Fire pits can be a great way to add some warmth and ambiance to your backyard gatherings, but they can be dangerous, too. These tips will help you stay safe while you enjoy the outdoors during the cooler weather.
Choose a Level Surface
Choosing a flat surface for your fire pit offers improved esthetics, efficiency, and safety. More importantly, it prevents flames from escaping from underneath which can ignite flammable materials, including people’s clothing.
As an added level of security, surround your fire pit with sand, gravel, or crushed stone. If you’re building your own fire pit, try to keep it under 14” so people around the fire can see each other easily. Don’t use river stones as they absorb water and can explode when heated.
Many municipalities and county authorities require you observe a specific legal distance to comply with regulations. Never set up a fire pit near your home, surrounding plants, fences, and trees. Do not operate it underneath a building overhang or in a partially or totally enclosed space.
Start Fire Safely
If you own a wood burning fire pit, do not use gasoline or lighter fluid to ignite the wood. Use dry kindling, paraffin squares filled with woodchips, and a barbeque lighter or fireplace matches. Don’t start a fire on windy days as sparks can easily leap very long distances.
Burn seasoned hardwood and avoid softwoods such as birch and pine as they tend to spark. Ensure logs are less than three-quarters the diameter of the fire pit. Do not leave your fire unattended.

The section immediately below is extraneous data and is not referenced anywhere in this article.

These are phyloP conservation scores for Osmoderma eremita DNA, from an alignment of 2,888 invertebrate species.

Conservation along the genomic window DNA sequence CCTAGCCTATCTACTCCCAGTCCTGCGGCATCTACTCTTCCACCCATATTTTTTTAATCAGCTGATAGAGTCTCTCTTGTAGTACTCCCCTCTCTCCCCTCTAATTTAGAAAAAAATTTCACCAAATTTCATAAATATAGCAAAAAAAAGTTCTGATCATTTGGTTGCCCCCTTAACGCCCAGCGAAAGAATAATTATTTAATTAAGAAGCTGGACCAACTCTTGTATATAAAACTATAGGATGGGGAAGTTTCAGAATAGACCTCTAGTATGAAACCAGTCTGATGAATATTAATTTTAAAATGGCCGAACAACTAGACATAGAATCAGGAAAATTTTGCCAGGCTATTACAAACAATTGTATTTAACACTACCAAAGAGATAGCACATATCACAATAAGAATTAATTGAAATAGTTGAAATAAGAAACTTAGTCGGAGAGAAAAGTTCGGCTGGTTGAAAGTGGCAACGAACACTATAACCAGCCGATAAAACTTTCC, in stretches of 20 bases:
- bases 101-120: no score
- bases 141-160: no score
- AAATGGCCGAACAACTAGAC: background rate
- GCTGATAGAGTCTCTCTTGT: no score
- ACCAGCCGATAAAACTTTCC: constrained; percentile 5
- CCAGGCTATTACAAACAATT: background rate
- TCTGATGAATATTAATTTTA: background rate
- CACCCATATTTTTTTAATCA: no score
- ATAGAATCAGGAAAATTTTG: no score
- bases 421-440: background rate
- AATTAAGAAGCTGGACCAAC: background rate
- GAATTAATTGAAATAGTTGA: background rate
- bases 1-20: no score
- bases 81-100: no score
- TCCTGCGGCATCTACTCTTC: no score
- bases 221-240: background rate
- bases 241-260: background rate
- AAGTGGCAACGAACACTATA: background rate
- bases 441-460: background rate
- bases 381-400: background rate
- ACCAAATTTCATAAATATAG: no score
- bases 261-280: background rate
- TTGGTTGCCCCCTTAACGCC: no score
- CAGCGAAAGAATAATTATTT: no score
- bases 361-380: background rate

Use a Screen
Even if your fire pit did not come with a screen, you should consider buying one. Local law may require it because it adds an additional layer of safety, but it also restricts air movement so you burn far less wood.
Make Emergency Preparations
Keep a hose, a fire blanket, or extinguisher, and fire gloves nearby in case you need to put out the fire in a hurry. Fire blankets will also smother the flames should a person clothes start burning.
If you have a gas fire pit, turn off the feed before you try to snuff out the fire. Ensure your fire extinguisher is dry-chemical, rated Class B, C, or multipurpose. If your fire does get out of hand, call 9-1-1 if you cannot put it out quickly.
Ensure Guest Safety
Guests eager to enjoy the warmth of the fire may draw their chairs in too closely. Monitor the distance, or provide built-in seating. Watch children closely as they can stumble and land on hot surfaces.
Extinguish The Fire
Check the manufacturer’s instructions so you understand how to extinguish the fire properly. Water may not be the chosen method for metal or ceramic fire pits.
If you’ve built your own, extinguish the fire with ample water and gently stir the ashes. When they’re cool to touch, you’re safe to leave the area.
A fire pit may increase your property value and increase your fire risk. Discuss your plans with your local independent insurance agent. You may need to increase your coverage limit and liability insurance so you can enjoy worry-free outdoor time huddled around the fire.